|1||Gasoline, other fuels||$1.15 B|
|3||Civilian aircraft, parts||$291.77 M|
|4||Soybean oilcake, other solid residue, not ground||$217.27 M|
|5||Cell phones, related equipment||$188.57 M|
|9||Low value shipments||$133.05 M|
|10||Halogenated derivatives of hydrocarbons||$124.81 M|
|2||Gasoline, other fuels||$532.28 M|
|5||Fresh-cut flowers||$450.02 M|
|6||Estimates of low-value imports||$155.54 M|
|7||Coal, briquettes||$107.8 M|
|8||Misc. aluminum non-prefab structures||$99.82 M|
|9||Bananas and plantains, fresh or dried||$93.93 M|
|10||Returned exports, without change||$67.27 M|
U.S. trade with Colombia rose to $11.53 billion through June
Colombia’s trade with the United States rose to $11.53 billion through the first six months of 2020, according to a WorldCity analysis of latest U.S. Census Bureau data. That’s 24.39 percent below its total trade during the same time period last year. U.S. exports to Colombia decreased 16.42 percent while U.S. imports from Colombia fell 32.2 percent. The U.S. surplus with Colombia was $1.09 billion.
Through June, the top five among the nation’s airports, seaports and border crossings were No. 1 Miami Int’l Airport; No. 2 Port of Houston; No. 3 Port of New Orleans; No. 4 Port of Corpus Christi, Texas; and No. 5 Port Everglades, Fla.. During the same period the previous year, the top five were No. 1 Port of Houston; No. 2 Miami Int’l Airport; No. 3 Port of New Orleans; No. 4 Port of Corpus Christi, Texas and No. 5 Port of El Segundo, Calif.. In the current time period, the top five accounted for 54.09 percent of Colombia’s U.S. trade.
Among those top five:
- Trade with No. 1 Miami Int’l Airport rose 2.51 percent to $2.39 billion.
Exports fell 7.99 percent to $1.29 billion. Imports rose 18.45 percent to $1.1 billion.
- Trade with No. 2 Port of Houston fell 30.5 percent to $1.74 billion.
Exports fell 15.45 percent to $1.1 billion. Imports fell 46.62 percent to $646.14 million.
- Trade with No. 3 Port of New Orleans fell 29.23 percent to $876.37 million.
Exports fell 6.66 percent to $742.52 million. Imports fell 69.78 percent to $133.85 million.
- Trade with No. 4 Port of Corpus Christi, Texas fell 21.33 percent to $717.9 million.
Exports fell 32.95 percent to $420.69 million. Imports rose 4.24 percent to $297.22 million.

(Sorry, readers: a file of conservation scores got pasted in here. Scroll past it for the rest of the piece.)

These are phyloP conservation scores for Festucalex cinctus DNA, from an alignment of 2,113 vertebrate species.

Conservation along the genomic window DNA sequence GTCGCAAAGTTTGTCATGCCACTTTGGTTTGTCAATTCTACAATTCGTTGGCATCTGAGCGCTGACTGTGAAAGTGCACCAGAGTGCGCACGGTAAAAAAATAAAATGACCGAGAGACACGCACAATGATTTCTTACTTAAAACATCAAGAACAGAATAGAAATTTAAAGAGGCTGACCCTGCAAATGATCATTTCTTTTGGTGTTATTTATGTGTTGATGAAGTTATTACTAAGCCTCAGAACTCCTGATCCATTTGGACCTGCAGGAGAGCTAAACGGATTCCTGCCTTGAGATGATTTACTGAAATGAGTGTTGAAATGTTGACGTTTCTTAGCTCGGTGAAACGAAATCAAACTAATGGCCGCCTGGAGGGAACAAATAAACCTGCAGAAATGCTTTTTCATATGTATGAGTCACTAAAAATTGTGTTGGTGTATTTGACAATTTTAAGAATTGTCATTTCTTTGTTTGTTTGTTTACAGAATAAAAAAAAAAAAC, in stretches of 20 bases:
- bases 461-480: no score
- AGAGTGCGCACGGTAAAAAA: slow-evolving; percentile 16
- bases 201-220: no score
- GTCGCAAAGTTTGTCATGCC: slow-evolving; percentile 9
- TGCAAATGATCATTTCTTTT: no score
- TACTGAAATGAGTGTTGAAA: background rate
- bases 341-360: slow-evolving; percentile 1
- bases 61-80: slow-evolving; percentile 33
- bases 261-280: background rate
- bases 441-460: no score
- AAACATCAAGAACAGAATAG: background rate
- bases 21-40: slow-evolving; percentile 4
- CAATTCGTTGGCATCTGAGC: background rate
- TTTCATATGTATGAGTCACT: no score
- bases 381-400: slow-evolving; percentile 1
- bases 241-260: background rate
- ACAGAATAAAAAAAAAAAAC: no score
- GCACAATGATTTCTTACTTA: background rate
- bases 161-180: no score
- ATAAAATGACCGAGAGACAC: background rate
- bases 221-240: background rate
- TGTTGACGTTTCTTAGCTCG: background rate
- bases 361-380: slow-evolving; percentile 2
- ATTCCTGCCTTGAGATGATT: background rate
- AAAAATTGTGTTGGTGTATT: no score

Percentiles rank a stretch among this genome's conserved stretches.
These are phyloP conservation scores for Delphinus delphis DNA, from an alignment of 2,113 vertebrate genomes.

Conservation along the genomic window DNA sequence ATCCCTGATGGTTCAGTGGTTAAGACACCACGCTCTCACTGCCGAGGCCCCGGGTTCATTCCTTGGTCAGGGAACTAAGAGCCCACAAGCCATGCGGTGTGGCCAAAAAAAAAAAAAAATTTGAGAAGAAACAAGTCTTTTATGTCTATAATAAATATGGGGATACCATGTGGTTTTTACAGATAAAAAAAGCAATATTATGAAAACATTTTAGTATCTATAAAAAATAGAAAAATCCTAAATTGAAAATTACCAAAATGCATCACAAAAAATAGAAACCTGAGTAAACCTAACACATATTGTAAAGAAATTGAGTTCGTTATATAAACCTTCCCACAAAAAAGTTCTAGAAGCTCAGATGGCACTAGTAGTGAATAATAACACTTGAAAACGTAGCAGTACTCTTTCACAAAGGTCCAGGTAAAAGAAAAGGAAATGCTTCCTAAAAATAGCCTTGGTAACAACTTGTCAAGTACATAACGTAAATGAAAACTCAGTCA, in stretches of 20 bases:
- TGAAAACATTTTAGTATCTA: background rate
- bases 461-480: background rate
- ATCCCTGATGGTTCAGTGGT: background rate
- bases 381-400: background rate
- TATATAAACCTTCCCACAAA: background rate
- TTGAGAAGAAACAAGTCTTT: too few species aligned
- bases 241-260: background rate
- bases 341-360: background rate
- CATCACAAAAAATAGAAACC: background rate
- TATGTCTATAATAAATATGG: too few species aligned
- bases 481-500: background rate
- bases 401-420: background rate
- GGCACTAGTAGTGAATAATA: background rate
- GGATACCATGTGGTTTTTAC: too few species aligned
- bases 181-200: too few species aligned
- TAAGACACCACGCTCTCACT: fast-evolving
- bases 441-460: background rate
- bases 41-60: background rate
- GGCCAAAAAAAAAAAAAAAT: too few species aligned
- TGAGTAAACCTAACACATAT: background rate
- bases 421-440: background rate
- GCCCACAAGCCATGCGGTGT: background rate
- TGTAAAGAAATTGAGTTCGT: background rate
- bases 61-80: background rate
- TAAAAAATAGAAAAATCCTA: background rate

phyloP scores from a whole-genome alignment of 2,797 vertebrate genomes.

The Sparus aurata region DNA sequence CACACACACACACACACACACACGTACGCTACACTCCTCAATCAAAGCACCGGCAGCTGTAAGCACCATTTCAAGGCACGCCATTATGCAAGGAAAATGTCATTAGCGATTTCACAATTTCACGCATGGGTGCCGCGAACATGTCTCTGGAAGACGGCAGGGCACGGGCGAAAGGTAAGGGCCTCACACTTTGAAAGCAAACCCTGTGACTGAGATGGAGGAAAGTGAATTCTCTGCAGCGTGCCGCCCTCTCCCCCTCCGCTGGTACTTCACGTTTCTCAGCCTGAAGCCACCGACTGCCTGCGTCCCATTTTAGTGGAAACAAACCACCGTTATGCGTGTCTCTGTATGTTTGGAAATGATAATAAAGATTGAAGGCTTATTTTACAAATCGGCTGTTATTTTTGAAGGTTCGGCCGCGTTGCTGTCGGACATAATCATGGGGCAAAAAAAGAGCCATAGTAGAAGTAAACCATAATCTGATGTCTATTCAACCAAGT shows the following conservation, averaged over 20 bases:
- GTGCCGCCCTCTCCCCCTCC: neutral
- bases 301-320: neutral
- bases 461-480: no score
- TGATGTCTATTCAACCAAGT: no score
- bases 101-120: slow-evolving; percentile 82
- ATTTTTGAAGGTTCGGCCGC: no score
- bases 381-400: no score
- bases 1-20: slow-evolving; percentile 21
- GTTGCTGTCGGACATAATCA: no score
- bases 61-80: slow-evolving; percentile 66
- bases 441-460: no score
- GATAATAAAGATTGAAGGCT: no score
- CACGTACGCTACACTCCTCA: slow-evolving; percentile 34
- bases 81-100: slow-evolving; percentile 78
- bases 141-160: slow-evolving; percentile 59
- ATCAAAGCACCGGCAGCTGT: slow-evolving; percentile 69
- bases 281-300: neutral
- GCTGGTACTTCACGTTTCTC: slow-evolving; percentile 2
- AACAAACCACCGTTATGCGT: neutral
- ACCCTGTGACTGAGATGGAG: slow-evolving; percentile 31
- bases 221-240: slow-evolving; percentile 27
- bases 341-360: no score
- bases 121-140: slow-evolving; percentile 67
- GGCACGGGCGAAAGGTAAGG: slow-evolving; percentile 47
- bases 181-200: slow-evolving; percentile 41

- Trade with No. 5 Port Everglades, Fla. fell 18.76 percent to $513.79 million.
Exports fell 20.89 percent to $293.29 million. Imports fell 15.73 percent to $220.5 million.
Colombia ranked No. 27 among the United States’ top trade partners through the current period. In the same period one year ago, it ranked No. 25.
Meanwhile, total U.S. trade with the world increased to $1.77 trillion, down 57.4 percent compared to the same period last year. The nation’s exports dropped 58.23 percent to $687.16 billion; imports dropped 56.85 percent to $1.08 trillion. The nation’s top five countries so far this year, by value, are Canada; Mexico; China; Japan and Germany. The overall trade deficit was $391.01 billion, down compared to the same period of last year when the deficit was $853.23 billion.
The top five U.S. exports to Colombia by value through June were the categories of Gasoline, other fuels; Corn; Civilian aircraft, parts; Soybean oilcake, other solid residue, not ground; and Cell phones, related equipment, respectively. They accounted for 37.37 percent of total exports to Colombia.
The value of the top five categories of U.S. imports from Colombia –– Oil; Gasoline, other fuels; Coffee; Gold; and Fresh-cut flowers –– accounted for 72.92 percent of all inbound shipments.
Looking more closely at U.S. exports to Colombia:
- Gasoline, other fuels fell 28.23 percent compared to last year to $1.15 billion.
- Corn rose 16.83 percent compared to last year to $512.97 million.
- Civilian aircraft, parts rose 93.46 percent compared to last year to $291.77 million.
- Soybean oilcake, other solid residue, not ground rose 11.47 percent compared to last year to $217.27 million.
- Cell phones, related equipment fell 22.24 percent compared to last year to $188.57 million.
Looking more closely at U.S. imports from Colombia:
- Oil fell 51.48 percent compared to last year to $1.84 billion.
- Gasoline, other fuels fell 42.55 percent compared to last year to $532.28 million.
- Coffee fell 4.58 percent compared to last year to $529.22 million.
- Gold rose 109.83 percent compared to last year to $458.01 million.
- Fresh-cut flowers fell 6.83 percent compared to last year to $450.02 million.
In the latest annual figures available, Colombia recorded $28.92 billion in trade with the United States. Total U.S. exports to Colombia were $ 14.78 billion and imports from Colombia were $14.14 billion. The U.S. surplus with Colombia was $642.44 million.